There's so much to consider in thoughts of who will "make it" and who will not.  Who you know and luck are big components of bridging the gap between being great and being famous, and such things cannot be predicted.  From a talent standpoint, from voice to sound to affability, Christine Marie displays the tools it takes to become a household name.  The songs offers on Christine Marie are catchy and accessible, with the sort of energy that tends to light up the request lines at country radio.  It might not happen right now, but don't be surprised if Christine Marie makes it big someday.

Rating: 4 Stars (Out of 5)

Learn more about Christine Marie at or Marie is available digitally through and iTunes.

Wednesday giveaway!

Today's giveaway is from Chicago letterpress studio Snow & Graham. They're giving away their beautiful 2011 wall calendar, which has gorgeous flower illustrations each month. Wouldn't it look lovely above a desk? (It would also make a great gift.)

For a chance to win, please visit Snow & Graham's shop and leave a comment below. A winner will be chosen at random tomorrow. Good luck! xoUpdate: Mrs. Dontje is our lucky winner. Thanks for playing.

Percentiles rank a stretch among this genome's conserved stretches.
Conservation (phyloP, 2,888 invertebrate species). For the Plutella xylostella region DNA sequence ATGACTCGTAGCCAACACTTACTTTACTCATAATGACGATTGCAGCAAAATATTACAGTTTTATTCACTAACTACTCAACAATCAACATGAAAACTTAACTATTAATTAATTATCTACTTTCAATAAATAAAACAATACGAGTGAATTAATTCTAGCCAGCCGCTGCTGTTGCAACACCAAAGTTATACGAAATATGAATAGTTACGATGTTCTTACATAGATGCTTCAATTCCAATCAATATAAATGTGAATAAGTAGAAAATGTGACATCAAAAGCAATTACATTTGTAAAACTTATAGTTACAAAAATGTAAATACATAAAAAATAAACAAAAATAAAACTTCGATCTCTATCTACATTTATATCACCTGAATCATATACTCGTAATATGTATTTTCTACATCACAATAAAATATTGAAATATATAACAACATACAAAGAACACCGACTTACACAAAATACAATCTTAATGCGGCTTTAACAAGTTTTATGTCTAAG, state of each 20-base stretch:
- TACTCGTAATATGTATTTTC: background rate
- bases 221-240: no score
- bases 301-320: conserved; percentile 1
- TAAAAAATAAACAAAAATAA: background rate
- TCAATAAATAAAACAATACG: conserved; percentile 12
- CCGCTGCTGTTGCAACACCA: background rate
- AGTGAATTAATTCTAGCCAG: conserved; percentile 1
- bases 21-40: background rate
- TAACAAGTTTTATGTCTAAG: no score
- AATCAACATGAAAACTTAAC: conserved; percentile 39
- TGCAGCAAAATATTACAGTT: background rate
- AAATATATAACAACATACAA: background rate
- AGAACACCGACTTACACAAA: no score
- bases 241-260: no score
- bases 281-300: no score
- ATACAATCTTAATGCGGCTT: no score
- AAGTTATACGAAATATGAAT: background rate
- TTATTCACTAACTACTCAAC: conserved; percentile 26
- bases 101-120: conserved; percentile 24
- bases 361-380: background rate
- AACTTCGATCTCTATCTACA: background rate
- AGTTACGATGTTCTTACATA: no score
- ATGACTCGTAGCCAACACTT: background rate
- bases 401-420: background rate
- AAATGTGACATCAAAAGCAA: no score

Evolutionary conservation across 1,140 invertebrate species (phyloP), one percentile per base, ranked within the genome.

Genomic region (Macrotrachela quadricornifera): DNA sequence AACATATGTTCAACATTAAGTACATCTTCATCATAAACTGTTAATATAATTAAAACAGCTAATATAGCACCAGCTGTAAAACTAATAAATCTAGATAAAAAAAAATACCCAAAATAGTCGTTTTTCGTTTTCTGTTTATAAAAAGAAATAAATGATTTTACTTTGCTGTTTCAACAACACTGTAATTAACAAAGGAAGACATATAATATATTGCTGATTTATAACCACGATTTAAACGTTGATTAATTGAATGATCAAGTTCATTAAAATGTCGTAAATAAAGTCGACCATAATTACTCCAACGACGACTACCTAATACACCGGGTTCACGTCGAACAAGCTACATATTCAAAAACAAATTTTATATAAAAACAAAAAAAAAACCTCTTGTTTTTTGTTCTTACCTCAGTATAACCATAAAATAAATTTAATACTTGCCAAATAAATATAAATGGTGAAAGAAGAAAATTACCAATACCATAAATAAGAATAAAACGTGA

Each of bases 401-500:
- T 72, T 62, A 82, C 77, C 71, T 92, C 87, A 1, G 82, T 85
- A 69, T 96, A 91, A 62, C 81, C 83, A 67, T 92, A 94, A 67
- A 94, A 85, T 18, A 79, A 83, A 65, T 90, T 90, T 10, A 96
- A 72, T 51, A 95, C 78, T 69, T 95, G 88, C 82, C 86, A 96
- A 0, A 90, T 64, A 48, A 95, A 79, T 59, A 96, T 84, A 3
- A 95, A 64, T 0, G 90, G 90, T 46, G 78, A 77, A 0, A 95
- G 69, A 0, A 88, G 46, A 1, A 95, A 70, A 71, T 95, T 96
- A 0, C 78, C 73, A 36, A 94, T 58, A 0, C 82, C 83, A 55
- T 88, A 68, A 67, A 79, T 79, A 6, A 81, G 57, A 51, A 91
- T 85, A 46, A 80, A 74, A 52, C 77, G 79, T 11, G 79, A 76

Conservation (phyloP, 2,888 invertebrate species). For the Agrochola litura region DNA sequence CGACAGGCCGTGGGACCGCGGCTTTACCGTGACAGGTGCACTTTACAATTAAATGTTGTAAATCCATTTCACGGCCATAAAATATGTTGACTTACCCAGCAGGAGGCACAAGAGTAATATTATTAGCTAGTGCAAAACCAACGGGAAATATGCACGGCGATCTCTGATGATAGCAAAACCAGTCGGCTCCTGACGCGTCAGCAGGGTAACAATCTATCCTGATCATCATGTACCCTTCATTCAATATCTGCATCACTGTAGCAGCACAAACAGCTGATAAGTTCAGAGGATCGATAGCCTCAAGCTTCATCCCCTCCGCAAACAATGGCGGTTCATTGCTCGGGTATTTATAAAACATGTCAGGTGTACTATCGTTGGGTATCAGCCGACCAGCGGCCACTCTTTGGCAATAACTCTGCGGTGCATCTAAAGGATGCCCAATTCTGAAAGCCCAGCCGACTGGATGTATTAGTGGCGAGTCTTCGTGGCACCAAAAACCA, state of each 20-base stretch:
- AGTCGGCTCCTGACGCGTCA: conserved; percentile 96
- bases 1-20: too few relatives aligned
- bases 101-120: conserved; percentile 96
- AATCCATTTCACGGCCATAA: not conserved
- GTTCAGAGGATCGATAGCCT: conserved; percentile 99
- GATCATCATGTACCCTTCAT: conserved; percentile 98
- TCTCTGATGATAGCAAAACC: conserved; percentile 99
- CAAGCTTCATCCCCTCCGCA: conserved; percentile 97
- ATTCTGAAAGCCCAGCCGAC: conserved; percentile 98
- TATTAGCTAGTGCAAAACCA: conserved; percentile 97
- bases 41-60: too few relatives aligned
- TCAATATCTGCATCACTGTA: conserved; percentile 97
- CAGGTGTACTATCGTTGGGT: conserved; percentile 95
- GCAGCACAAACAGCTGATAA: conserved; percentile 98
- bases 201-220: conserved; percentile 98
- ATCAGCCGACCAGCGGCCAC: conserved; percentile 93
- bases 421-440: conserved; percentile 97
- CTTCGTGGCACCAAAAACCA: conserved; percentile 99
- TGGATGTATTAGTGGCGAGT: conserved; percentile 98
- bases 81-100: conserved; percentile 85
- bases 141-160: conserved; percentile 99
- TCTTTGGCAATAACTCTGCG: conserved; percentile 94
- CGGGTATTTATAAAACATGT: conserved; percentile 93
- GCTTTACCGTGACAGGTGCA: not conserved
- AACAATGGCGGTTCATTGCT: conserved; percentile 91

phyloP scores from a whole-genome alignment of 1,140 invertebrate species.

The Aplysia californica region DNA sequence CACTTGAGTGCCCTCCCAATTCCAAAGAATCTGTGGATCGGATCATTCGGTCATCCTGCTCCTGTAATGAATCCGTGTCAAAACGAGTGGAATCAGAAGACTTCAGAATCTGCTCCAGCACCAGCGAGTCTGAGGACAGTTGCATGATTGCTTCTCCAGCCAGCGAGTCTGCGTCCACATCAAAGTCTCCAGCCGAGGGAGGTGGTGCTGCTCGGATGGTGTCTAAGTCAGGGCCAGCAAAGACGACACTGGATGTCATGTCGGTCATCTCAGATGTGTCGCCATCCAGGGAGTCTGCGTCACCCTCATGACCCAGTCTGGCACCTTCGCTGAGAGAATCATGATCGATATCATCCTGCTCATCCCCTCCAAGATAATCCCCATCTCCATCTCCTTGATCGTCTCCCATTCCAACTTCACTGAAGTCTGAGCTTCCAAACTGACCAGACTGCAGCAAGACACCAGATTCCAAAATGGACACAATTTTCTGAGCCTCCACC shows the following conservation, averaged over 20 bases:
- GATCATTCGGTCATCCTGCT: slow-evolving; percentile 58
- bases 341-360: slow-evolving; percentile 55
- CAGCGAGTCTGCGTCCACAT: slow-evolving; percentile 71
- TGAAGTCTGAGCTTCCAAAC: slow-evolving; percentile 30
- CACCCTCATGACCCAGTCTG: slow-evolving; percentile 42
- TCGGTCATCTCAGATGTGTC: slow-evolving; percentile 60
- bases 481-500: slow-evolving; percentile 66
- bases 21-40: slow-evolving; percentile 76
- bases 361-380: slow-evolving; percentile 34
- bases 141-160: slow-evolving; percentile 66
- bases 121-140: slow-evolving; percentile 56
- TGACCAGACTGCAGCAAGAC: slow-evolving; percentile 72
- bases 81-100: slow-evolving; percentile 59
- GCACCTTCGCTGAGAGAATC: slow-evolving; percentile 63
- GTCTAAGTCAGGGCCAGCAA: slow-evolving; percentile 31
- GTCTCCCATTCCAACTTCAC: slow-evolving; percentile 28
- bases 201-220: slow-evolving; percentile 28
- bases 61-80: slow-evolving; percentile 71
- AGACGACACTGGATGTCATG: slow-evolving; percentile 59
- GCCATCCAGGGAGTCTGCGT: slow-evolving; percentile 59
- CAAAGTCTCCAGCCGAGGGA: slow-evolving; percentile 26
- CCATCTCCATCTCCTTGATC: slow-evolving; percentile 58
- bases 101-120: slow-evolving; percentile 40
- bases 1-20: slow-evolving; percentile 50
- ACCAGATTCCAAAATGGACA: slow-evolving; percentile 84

Blind Mare Story Leads to Song Ripoff Scenario

Dear Rich: I am the composer of a piece of sheet music. I have included it in a booklet with a story about a blind thoroughbred mare. I made an agreement with a rep from a local TV station that at his request, I would find a group to perform the piece and after they taped at the TV station he said he would call me in for an interview. I found the group to play the song but find out after they did the session I was not included in the interview. In place of me they have a woman that they are giving credit for composing the song. As the agreement was breached I intend to send a certified letter stating, "I am the composer of the original work registered copyright pursuant to Title 17 of the United States Code and they do not have my permission to televise, show or reproduce in any manner. Any attempt to do so will be an infringement on my copyrighted material." Will my letter hold any weight?Wow, that seems kind of sad ... ripping off a song about a blind mare.  As for your letter we're not sure whether it will have any effect. That all depends on whether you are the creator of the song and you can prove it. (Also, you might want to tweak the grammar; we think you mean to say "you' -- the TV station -- and not "they.")